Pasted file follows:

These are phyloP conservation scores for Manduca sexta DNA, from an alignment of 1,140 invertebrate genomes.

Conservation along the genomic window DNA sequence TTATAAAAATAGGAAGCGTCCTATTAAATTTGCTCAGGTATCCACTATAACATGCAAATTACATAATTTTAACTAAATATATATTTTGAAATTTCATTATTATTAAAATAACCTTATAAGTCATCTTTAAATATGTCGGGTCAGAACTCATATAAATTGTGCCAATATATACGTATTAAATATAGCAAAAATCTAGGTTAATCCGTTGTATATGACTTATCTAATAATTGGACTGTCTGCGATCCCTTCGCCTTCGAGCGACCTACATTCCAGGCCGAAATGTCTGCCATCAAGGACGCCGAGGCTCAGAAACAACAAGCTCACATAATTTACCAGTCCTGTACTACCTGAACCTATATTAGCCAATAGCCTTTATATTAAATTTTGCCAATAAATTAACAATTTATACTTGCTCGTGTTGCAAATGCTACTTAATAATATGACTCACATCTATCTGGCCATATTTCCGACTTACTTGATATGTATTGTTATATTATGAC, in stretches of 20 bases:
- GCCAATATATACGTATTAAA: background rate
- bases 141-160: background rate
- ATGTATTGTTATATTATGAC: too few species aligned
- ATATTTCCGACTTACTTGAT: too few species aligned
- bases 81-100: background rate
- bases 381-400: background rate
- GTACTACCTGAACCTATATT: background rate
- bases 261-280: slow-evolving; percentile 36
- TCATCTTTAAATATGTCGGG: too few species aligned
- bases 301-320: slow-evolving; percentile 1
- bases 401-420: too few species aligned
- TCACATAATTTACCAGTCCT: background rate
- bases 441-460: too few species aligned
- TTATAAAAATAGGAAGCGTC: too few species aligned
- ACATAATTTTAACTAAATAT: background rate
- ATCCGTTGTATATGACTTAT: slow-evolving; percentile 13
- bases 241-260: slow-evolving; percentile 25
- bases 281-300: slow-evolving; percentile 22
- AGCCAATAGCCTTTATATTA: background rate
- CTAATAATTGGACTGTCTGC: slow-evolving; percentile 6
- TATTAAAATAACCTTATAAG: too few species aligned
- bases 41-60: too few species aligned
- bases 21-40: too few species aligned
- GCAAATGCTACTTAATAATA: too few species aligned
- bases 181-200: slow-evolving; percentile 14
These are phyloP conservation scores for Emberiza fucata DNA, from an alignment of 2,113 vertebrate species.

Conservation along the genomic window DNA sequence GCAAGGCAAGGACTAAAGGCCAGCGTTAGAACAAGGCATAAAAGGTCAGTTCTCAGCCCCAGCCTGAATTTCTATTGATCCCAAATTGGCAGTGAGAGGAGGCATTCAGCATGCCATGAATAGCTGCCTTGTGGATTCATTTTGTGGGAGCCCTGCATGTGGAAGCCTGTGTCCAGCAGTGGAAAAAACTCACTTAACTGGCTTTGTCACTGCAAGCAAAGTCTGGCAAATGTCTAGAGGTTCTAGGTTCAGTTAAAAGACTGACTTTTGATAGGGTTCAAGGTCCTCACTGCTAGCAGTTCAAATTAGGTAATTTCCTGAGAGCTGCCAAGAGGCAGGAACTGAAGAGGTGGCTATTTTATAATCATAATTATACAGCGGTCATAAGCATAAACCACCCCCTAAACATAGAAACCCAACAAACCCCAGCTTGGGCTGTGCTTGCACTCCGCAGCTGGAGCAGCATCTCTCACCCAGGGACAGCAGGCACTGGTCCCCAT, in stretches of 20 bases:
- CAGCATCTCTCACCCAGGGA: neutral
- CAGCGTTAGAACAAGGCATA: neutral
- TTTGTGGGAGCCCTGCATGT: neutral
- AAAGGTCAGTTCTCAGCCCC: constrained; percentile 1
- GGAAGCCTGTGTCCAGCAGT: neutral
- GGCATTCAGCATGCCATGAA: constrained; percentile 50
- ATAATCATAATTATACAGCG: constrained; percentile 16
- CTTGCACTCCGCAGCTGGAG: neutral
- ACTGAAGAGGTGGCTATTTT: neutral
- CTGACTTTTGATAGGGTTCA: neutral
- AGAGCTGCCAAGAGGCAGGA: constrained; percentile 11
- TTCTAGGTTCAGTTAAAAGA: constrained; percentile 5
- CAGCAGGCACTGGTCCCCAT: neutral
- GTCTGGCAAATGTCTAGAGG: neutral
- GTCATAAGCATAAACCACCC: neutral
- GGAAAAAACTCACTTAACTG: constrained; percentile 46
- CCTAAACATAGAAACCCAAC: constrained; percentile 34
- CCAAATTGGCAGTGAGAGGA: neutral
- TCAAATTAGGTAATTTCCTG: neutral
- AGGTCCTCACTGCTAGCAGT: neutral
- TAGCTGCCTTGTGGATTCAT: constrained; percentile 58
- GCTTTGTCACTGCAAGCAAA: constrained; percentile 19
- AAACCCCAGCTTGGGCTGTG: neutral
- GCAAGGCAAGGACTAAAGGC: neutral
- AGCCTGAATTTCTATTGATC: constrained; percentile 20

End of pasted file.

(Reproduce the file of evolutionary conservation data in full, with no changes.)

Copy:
These are phyloP conservation scores for Manduca sexta DNA, from an alignment of 1,140 invertebrate genomes.

Conservation along the genomic window DNA sequence TTATAAAAATAGGAAGCGTCCTATTAAATTTGCTCAGGTATCCACTATAACATGCAAATTACATAATTTTAACTAAATATATATTTTGAAATTTCATTATTATTAAAATAACCTTATAAGTCATCTTTAAATATGTCGGGTCAGAACTCATATAAATTGTGCCAATATATACGTATTAAATATAGCAAAAATCTAGGTTAATCCGTTGTATATGACTTATCTAATAATTGGACTGTCTGCGATCCCTTCGCCTTCGAGCGACCTACATTCCAGGCCGAAATGTCTGCCATCAAGGACGCCGAGGCTCAGAAACAACAAGCTCACATAATTTACCAGTCCTGTACTACCTGAACCTATATTAGCCAATAGCCTTTATATTAAATTTTGCCAATAAATTAACAATTTATACTTGCTCGTGTTGCAAATGCTACTTAATAATATGACTCACATCTATCTGGCCATATTTCCGACTTACTTGATATGTATTGTTATATTATGAC, in stretches of 20 bases:
- GCCAATATATACGTATTAAA: background rate
- bases 141-160: background rate
- ATGTATTGTTATATTATGAC: too few species aligned
- ATATTTCCGACTTACTTGAT: too few species aligned
- bases 81-100: background rate
- bases 381-400: background rate
- GTACTACCTGAACCTATATT: background rate
- bases 261-280: slow-evolving; percentile 36
- TCATCTTTAAATATGTCGGG: too few species aligned
- bases 301-320: slow-evolving; percentile 1
- bases 401-420: too few species aligned
- TCACATAATTTACCAGTCCT: background rate
- bases 441-460: too few species aligned
- TTATAAAAATAGGAAGCGTC: too few species aligned
- ACATAATTTTAACTAAATAT: background rate
- ATCCGTTGTATATGACTTAT: slow-evolving; percentile 13
- bases 241-260: slow-evolving; percentile 25
- bases 281-300: slow-evolving; percentile 22
- AGCCAATAGCCTTTATATTA: background rate
- CTAATAATTGGACTGTCTGC: slow-evolving; percentile 6
- TATTAAAATAACCTTATAAG: too few species aligned
- bases 41-60: too few species aligned
- bases 21-40: too few species aligned
- GCAAATGCTACTTAATAATA: too few species aligned
- bases 181-200: slow-evolving; percentile 14
These are phyloP conservation scores for Emberiza fucata DNA, from an alignment of 2,113 vertebrate species.

Conservation along the genomic window DNA sequence GCAAGGCAAGGACTAAAGGCCAGCGTTAGAACAAGGCATAAAAGGTCAGTTCTCAGCCCCAGCCTGAATTTCTATTGATCCCAAATTGGCAGTGAGAGGAGGCATTCAGCATGCCATGAATAGCTGCCTTGTGGATTCATTTTGTGGGAGCCCTGCATGTGGAAGCCTGTGTCCAGCAGTGGAAAAAACTCACTTAACTGGCTTTGTCACTGCAAGCAAAGTCTGGCAAATGTCTAGAGGTTCTAGGTTCAGTTAAAAGACTGACTTTTGATAGGGTTCAAGGTCCTCACTGCTAGCAGTTCAAATTAGGTAATTTCCTGAGAGCTGCCAAGAGGCAGGAACTGAAGAGGTGGCTATTTTATAATCATAATTATACAGCGGTCATAAGCATAAACCACCCCCTAAACATAGAAACCCAACAAACCCCAGCTTGGGCTGTGCTTGCACTCCGCAGCTGGAGCAGCATCTCTCACCCAGGGACAGCAGGCACTGGTCCCCAT, in stretches of 20 bases:
- CAGCATCTCTCACCCAGGGA: neutral
- CAGCGTTAGAACAAGGCATA: neutral
- TTTGTGGGAGCCCTGCATGT: neutral
- AAAGGTCAGTTCTCAGCCCC: constrained; percentile 1
- GGAAGCCTGTGTCCAGCAGT: neutral
- GGCATTCAGCATGCCATGAA: constrained; percentile 50
- ATAATCATAATTATACAGCG: constrained; percentile 16
- CTTGCACTCCGCAGCTGGAG: neutral
- ACTGAAGAGGTGGCTATTTT: neutral
- CTGACTTTTGATAGGGTTCA: neutral
- AGAGCTGCCAAGAGGCAGGA: constrained; percentile 11
- TTCTAGGTTCAGTTAAAAGA: constrained; percentile 5
- CAGCAGGCACTGGTCCCCAT: neutral
- GTCTGGCAAATGTCTAGAGG: neutral
- GTCATAAGCATAAACCACCC: neutral
- GGAAAAAACTCACTTAACTG: constrained; percentile 46
- CCTAAACATAGAAACCCAAC: constrained; percentile 34
- CCAAATTGGCAGTGAGAGGA: neutral
- TCAAATTAGGTAATTTCCTG: neutral
- AGGTCCTCACTGCTAGCAGT: neutral
- TAGCTGCCTTGTGGATTCAT: constrained; percentile 58
- GCTTTGTCACTGCAAGCAAA: constrained; percentile 19
- AAACCCCAGCTTGGGCTGTG: neutral
- GCAAGGCAAGGACTAAAGGC: neutral
- AGCCTGAATTTCTATTGATC: constrained; percentile 20